Gotta say though that the most common accident I see...and it has happened to me...is a slip of the pedal wrench with your hand headed toward the big chain ring at light speed.

    Have an Ibex scar on my right thumb knuckle to server as a reminder...

    =8-)

  15. #15
    Bianchi Goddess Bianchigirll's Avatar
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    Well fortunatly I do not have a war story to tell but I remember looking at am apartment once and the stairs got narrower and narrower and we ascended to the third floor I pretty much made up my mind that there was no way I was going to get a bike up and down those stairs!

  16. #16
    十人十色 Dawes-man's Avatar
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    Thanks to all who contributed to this thread!

    My lip is much better now and to those who expressed concern about the Hetchins (perhaps rightly more than for me), it's fine. I even thought I caught it looking smug

    As for wire in eyes and through thumbs.... puleeese!

  17. #17
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    Quote Originally Posted by Bianchigirll View Post
    Well fortunatly I do not have a war story to tell but I remember looking at am apartment once and the stairs got narrower and narrower and we ascended to the third floor I pretty much made up my mind that there was no way I was going to get a bike up and down those stairs!
    I now live on the groundfloor which helps, but when I lived on the second floor of an appartment I used to carry a tandem up the stairs, its was tough!

  18. #18
    Old Skeptic stronglight's Avatar
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    MANY years ago I had just thoroughly overhauled my track bike and feeling strong that day had also changed to a smaller fixed rear cog. I was anxious to take it out for a quick spin. The bike was riding smooth as silk as I sprinted down the block. When I neared the busy intersection at the end of the block I applied hard back-pedal pressure to begin to quickly slow to a stop - no brakes on the track bike, of course.

    At that moment I became shockingly aware, that in my haste to get the bike back out on the road, I had neglected to screw back on the rear hub lock washer which holds the fixed cog on the threaded hub. My bike was suddenly no longer a fixed gear bike. The cog had jolted, broke free, and almost instantly had unscrewed itself as the wheel rotated, now leaving my legs to back pedal (or to pedal forward) as if there were no chain on the bike at all. I was left coasting - FAST! And I was helplessly flying toward the intersection with the sound of the cog just rattling, floating detached around the inner axle nuts.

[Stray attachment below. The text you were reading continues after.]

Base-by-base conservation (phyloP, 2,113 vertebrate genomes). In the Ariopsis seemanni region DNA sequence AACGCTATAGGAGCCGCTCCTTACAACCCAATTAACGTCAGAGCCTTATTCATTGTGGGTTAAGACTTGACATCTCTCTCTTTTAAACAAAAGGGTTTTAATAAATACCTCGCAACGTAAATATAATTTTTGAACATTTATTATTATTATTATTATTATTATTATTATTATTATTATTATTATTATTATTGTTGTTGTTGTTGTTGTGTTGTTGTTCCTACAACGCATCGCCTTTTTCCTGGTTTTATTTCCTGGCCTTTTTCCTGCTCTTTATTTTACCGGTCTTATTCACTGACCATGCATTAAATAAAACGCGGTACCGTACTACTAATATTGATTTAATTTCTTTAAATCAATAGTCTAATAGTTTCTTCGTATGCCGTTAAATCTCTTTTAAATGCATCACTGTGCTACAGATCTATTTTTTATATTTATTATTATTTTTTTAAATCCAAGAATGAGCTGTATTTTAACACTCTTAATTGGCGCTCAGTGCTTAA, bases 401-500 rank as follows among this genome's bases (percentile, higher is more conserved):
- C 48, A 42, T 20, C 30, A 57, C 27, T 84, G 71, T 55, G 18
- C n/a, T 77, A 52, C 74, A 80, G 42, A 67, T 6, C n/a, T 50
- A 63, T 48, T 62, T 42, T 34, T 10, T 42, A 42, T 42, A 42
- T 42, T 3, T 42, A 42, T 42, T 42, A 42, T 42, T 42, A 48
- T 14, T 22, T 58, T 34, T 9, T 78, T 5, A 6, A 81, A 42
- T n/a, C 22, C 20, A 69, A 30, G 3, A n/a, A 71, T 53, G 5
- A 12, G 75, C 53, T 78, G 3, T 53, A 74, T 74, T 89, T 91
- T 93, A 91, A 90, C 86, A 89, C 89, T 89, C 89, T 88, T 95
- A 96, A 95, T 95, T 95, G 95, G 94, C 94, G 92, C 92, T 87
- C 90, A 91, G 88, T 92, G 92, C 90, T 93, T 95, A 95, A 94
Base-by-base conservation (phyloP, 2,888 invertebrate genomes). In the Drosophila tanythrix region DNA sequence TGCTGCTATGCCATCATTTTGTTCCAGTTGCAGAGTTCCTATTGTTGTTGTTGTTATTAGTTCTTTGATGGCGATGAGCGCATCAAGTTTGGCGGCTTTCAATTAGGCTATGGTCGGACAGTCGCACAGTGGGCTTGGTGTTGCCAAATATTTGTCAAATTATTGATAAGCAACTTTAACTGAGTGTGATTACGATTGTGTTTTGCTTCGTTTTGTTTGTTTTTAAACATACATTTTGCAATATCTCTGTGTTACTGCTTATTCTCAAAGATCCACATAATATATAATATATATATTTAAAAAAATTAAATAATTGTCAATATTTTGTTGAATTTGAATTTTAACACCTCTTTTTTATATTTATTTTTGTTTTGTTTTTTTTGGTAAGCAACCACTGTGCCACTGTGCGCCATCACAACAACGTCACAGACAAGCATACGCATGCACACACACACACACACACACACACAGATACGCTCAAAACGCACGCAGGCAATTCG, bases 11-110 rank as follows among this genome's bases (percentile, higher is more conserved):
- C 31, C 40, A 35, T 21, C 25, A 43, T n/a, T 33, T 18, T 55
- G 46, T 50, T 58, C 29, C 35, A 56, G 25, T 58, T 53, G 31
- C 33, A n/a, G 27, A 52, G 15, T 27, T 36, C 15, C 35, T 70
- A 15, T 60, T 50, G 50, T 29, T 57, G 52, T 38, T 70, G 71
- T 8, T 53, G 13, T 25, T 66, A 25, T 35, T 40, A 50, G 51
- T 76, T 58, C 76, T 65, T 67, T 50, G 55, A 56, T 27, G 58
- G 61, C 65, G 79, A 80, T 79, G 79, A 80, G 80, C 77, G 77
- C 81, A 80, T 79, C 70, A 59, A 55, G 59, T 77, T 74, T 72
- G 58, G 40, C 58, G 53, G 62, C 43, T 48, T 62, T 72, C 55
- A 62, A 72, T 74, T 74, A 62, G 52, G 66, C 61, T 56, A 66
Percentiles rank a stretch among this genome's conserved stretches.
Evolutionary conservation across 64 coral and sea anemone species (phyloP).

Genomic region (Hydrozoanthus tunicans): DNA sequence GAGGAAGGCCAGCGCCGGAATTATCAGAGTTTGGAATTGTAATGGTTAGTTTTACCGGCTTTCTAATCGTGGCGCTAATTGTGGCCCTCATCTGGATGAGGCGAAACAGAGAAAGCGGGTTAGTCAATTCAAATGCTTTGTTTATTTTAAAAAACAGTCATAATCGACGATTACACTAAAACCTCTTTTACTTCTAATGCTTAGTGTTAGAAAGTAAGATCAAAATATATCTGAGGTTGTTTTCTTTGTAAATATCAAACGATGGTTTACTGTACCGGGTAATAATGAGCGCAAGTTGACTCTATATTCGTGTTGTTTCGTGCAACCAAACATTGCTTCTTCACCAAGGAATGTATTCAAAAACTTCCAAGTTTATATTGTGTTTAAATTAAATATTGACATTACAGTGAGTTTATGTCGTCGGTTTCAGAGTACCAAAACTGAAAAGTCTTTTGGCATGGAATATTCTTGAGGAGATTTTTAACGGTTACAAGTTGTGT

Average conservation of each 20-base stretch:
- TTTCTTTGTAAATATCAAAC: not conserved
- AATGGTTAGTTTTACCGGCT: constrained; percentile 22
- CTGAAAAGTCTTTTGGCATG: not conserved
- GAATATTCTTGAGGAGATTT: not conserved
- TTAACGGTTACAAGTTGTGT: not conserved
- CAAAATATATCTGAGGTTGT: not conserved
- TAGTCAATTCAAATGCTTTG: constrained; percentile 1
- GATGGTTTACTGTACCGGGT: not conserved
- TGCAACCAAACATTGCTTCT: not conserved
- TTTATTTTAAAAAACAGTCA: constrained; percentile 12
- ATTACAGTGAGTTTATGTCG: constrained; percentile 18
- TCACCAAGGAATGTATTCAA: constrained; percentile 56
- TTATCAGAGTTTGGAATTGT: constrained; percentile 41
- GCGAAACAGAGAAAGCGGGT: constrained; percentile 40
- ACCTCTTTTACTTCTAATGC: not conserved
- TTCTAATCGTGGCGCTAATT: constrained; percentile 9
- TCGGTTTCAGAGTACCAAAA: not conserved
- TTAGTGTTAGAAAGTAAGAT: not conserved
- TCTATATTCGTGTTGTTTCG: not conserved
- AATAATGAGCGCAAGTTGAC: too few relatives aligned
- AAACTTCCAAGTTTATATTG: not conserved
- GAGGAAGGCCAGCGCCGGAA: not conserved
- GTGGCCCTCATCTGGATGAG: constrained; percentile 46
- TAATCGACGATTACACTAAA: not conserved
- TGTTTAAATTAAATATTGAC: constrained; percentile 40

Cars on my left were waiting for the red traffic light to change - yes, I was heading toward busy moving traffic... and parked cars were on my right. But, as time seemed to suddenly freeze, I realized that near the corner there was a short space where parking was ever too briefly prohibited. I had no choice but to suddenly execute a instant acrobatic "body stop" at this opening before the crosswalk by basically jumping the bike into a 90 degree turn and throwing myself down sideways onto the coarse pavement for a loud crash and a brief slide. I vividly recall emitting a never before uttered sound - somewhere between the squeal of a little girl and a man being punched in the stomach - before I hit the ground.

    Fortunately, I HAD successfully avoided riding into the moving cross traffic [relieved applause] and the bike was not damaged at all (I took the hit) [Loud Cheers!] Not yet feeling any pain at all, I quickly looked up to see a passing public bus with some startled passengers looking down at me in shock. And the occupants of the waiting cars beside me were now peering down, looking at me as if I were either a lunatic jack rabbit or perhaps had suffered a brief spastic seizure (No, they could not possibly have understood about fixed gear racing bikes without brakes).